EDUCATION: ERASMUS, FUNDS TO LET 4 MILLION YOUNG PEOPLE STUDY ABROAD” “” “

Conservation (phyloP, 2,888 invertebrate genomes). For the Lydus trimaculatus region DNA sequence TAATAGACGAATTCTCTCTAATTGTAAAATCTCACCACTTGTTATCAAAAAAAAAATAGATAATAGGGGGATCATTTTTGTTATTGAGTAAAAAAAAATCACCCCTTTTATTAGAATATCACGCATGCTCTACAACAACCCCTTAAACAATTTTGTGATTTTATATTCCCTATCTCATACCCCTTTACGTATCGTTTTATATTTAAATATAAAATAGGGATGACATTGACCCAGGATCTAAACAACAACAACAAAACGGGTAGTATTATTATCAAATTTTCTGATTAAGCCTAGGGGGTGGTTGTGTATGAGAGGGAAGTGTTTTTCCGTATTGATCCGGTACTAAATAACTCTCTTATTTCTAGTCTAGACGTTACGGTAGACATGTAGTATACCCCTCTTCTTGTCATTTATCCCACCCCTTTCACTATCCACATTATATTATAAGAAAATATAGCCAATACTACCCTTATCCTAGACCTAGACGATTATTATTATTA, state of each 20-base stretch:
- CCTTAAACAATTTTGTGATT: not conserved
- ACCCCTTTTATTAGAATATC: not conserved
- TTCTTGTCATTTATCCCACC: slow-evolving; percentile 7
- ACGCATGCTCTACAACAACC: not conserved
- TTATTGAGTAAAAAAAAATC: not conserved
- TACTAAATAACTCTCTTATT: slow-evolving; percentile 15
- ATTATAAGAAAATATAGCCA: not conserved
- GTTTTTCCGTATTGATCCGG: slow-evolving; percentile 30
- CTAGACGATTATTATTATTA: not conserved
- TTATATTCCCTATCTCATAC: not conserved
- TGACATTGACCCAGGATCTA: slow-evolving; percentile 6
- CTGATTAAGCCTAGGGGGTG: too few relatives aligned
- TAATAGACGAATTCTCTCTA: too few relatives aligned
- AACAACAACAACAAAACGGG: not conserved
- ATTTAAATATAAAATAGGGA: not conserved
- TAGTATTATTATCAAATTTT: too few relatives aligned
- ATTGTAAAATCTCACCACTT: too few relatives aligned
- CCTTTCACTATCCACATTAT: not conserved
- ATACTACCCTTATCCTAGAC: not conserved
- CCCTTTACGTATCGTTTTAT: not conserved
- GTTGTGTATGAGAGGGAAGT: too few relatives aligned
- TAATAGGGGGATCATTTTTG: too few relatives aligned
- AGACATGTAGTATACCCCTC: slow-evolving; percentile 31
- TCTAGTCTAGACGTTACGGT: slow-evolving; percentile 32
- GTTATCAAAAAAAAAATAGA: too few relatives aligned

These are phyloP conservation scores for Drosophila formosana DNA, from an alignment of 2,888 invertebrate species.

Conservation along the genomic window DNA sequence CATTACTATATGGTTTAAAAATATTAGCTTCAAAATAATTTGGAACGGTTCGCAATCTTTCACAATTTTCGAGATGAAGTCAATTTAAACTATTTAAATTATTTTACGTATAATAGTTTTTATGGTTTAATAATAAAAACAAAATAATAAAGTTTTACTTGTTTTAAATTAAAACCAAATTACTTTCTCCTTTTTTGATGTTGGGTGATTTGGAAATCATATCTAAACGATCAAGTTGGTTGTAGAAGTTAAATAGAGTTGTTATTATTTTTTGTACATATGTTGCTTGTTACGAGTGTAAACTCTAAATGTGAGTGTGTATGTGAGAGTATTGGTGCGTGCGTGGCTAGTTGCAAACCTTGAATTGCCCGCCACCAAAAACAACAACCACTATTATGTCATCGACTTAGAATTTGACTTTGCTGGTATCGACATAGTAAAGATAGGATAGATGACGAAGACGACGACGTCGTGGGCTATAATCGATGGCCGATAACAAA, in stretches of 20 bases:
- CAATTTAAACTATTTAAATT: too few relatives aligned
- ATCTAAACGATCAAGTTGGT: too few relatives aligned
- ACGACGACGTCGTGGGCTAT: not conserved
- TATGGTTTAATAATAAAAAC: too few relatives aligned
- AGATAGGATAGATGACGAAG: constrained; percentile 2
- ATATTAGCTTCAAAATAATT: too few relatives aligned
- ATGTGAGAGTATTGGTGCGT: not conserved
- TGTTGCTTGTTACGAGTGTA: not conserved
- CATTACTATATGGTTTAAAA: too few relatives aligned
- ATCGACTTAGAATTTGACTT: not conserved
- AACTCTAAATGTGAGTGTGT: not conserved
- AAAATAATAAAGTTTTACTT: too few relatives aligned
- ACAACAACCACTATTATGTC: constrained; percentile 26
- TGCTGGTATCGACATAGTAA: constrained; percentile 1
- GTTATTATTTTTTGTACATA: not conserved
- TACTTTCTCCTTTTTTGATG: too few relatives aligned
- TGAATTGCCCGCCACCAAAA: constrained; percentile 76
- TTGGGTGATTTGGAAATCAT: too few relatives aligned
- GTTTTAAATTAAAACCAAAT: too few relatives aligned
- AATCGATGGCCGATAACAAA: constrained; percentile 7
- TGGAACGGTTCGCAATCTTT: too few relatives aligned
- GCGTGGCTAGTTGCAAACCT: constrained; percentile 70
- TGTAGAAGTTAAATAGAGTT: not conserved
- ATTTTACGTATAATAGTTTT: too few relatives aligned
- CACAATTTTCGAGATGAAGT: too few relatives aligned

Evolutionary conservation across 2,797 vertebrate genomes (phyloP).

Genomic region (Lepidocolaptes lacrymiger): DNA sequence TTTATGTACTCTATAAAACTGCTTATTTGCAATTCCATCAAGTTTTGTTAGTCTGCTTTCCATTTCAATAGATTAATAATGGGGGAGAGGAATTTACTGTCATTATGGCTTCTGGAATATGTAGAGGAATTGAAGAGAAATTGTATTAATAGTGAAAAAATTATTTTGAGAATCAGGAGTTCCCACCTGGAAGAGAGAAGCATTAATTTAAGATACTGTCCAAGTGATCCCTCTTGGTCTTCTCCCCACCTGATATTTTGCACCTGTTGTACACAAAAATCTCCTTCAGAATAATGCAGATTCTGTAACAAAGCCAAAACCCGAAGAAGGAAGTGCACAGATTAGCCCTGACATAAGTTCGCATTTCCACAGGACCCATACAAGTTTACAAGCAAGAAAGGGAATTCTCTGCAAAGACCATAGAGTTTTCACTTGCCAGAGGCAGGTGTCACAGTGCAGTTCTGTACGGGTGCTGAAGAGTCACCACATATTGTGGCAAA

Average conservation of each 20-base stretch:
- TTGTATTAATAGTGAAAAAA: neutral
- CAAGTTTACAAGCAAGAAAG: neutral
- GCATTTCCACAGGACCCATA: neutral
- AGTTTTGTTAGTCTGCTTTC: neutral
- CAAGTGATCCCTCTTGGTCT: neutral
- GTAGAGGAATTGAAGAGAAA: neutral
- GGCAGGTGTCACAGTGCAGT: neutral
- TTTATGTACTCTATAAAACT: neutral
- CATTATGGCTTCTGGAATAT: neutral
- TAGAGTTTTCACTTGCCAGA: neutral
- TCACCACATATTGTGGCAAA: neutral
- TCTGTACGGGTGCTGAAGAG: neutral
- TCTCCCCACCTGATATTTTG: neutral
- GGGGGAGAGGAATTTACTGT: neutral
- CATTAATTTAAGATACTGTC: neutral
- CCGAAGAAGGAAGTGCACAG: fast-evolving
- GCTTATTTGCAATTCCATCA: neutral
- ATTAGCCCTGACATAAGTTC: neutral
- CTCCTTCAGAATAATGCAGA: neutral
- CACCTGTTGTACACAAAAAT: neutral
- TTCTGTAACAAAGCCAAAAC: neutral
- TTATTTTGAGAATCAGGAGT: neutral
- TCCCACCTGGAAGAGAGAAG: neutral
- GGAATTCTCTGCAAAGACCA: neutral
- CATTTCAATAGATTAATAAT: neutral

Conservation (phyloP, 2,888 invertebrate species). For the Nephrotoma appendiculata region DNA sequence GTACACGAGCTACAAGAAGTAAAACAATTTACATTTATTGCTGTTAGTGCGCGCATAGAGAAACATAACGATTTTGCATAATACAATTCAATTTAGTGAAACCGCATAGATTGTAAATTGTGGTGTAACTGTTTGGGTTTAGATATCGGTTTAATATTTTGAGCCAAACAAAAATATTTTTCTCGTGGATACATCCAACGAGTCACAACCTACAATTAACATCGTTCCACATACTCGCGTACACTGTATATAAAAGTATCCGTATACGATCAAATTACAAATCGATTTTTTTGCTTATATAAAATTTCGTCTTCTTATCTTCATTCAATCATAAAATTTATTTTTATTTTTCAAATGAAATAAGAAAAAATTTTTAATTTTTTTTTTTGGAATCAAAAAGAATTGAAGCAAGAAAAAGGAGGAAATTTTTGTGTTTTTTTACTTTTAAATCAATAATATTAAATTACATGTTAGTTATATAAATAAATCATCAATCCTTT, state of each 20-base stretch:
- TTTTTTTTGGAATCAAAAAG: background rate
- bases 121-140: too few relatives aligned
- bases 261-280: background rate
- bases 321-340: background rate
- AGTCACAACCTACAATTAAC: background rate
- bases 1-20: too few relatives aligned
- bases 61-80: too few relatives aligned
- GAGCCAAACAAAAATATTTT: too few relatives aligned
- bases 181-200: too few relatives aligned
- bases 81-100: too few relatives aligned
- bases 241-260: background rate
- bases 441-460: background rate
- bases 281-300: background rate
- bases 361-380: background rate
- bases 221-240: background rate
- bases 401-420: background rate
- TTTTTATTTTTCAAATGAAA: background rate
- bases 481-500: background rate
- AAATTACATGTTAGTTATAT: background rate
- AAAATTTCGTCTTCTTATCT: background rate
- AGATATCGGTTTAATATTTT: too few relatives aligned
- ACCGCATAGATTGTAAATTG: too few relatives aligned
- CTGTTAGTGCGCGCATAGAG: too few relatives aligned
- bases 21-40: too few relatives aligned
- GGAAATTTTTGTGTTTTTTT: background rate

(Sir Europe – Brussels) – Cecilia Malmström, EU Commissioner for Internal Affairs; Jyrki Katainen, Finnish Prime Minister; Helle Thorning-Schmidt, Danish Prime Minister; Jakub Chrenowicz, conductor of the Philharmonic Orchestra of Podlachie (Poland): four Europeans sharing a common trait, having taken part in the Erasmus programme for overseas studies. Since it was created in 1987, Erasmus has let hundreds of thousands of young people study a few months in a foreign country, thus increasing the "mobility of knowledge", exchanges in the area of education (the programme is open to teachers as well), the knowledge of languages. In the first year, 3 thousand students from 11 countries took part in Erasmus; now, they are approximately 250 thousand a year, from the 28 EU member states plus Switzerland, Iceland, Turkey, Norway and Liechtenstein. From next year, Erasmus will be replaced by "Erasmus for All", a broader programme that will include more transnational educational initiatives supported by EU funds, with an allocation of about 14.5 billion euros over 7 years (from the long-term budget for 2014-20202), which is 40% more than the current allocation. Such figures are contained in a file, which will be presented in Brussels on 8th July by the Commissioner for Education, Androulla Vassiliou. 4 million young people should benefit from "Erasmus for All" by 2020.

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